Allford Hall Monaghan Morris and Runnymede council have delivered a mixed-use scheme that aims to reverse the slow decline of this busy Surrey town. Thomas Lane reports

Magna Square 2

Source: Tim Soar

The Station Road North elevation is conceived as a terrace of 12 distinct sections stepping up progressively in height from four storeys from the High Street to seven storeys by Church Road. The original proposal featured flat roofs which were opposed by residents. Opposition faded away once a pitched roof solution was put forward

How to halt the decline of local and regional town centres in the face of online and out-of-town shopping centre competition is a question that has challenged experts for many years. More recently this has been exacerbated by the movement towards working from home, causing demand for office space to fall and fewer people visiting town centres.

Town centres evolved primarily as retail and commercial centres with buildings designed for these uses, making it difficult to repurpose them. Research shows that town centre decline is worse in places which have suffered economically, whereas wealthier towns are better placed to thrive, particularly if these have a high number of small, independent shops.

Magna Square 3D diagram

Aerial view of the scheme. The High Street is at the bottom, Station Road North is the pedestrianised area and Church Road curves around on the right and middle

Egham is the sort of place where the town centre should be thriving. Located in Surrey, it is an affluent commuter and student town but this is not reflected in its centre.

Runneymede Borough Council, which is responsible for Egham and other places including Addlestone and Virginia Water, identified that retailers have drifted away to nearby Staines and Chertsey. This has left a narrow range of shops catering for local needs rather than attracting people from further afield.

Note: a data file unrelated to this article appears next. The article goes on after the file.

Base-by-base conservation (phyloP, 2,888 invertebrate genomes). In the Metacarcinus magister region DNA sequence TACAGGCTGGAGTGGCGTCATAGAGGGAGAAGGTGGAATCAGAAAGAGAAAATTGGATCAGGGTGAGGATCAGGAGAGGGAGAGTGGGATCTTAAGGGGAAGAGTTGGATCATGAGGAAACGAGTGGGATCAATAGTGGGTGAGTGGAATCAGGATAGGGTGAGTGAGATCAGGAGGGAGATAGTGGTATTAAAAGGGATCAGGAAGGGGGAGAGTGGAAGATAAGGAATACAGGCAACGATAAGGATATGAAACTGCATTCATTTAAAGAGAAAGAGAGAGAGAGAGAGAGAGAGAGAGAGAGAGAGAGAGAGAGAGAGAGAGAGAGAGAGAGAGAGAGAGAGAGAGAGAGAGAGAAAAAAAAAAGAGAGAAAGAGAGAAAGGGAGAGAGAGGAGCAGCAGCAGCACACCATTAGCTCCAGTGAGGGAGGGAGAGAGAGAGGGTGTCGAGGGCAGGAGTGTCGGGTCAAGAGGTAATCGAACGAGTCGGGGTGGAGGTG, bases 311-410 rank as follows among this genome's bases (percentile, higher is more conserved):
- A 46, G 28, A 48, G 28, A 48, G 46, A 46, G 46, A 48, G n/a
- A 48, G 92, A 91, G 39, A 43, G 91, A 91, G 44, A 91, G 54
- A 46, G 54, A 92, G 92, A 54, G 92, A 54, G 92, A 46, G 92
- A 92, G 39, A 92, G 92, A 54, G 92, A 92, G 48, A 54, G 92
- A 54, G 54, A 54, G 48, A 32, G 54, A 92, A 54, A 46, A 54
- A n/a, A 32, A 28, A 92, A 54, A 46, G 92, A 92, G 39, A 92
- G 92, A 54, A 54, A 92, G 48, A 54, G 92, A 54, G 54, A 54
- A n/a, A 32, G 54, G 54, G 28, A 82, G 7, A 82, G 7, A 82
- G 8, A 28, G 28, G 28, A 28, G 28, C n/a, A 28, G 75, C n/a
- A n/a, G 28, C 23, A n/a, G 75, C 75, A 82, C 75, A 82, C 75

The approach to the High Street from the nearby railway station was past a dismal row of tired looking, 1950s precinct-style shops lining a street called Station Road North. Public realm was poor with on-street car parking and the generally down-at-heel atmosphere in the town centre was exacerbated by a proliferation of surface car parks, service yards and vacant retail units.

Magna Square 3

Source: Tim Soar

Brick and traditional detailing is fundamental to the scheme. The colours were determined from a study of buildings found throughout the town. The diaper brickwork visible on the red brick Parish Hall is a local feature

Somewhat bravely, the council decided to tackle this decay head on by redeveloping a large part of Egham town centre. It assembled a site stretching from Church Road, a major route through the town, the whole of Station Road North and part of the High Street. Station Road North connects Church Road to the High Street.

The ambition was to improve the public realm and links between the station and High Street, provide homes for rent and sale, student accommodation to meet demand from the nearby Royal Holloway College, and retail including activating the street frontage along Church Road. The council partnered with Places for People, which acted as scheme developer including taking responsibility for appointing the project team and delivering the project on time and on budget.

Built by Graham Construction for £60m, on completion in July 2022 the scheme was handed over to the council. Nearly two years on, has the scheme delivered on its aspirations?

Magna Square 5

Source: Tim Soar

Parish Hall houses 100 student bedrooms and features a copper clad mansard, regular punched windows with a coloured, decorative vent to the side

Called Magna Square and designed by Allford Hall Monaghan Morris, it is a considered series of buildings that respect the street line and sit easily in this traditional Victorian and later low-rise neighbourhood. The Station Road North elevation is the most distinctive and marks the scheme out as a contemporary intervention but one very much rooted in the traditional architecture of the town.

It is conceived as a continuous terrace formed from 12 distinct sections which step progressively up in height from four storeys from the High Street to seven storeys by Church Road. Each section, which varies in width, is individually detailed with different window reveal treatments and brick colours.

The separation between each element is emphasised by a square, blue-grey painted downpipe set into the wall. The window treatment varies too, some are traditional, punched windows with others set into the rear of integrated balconies.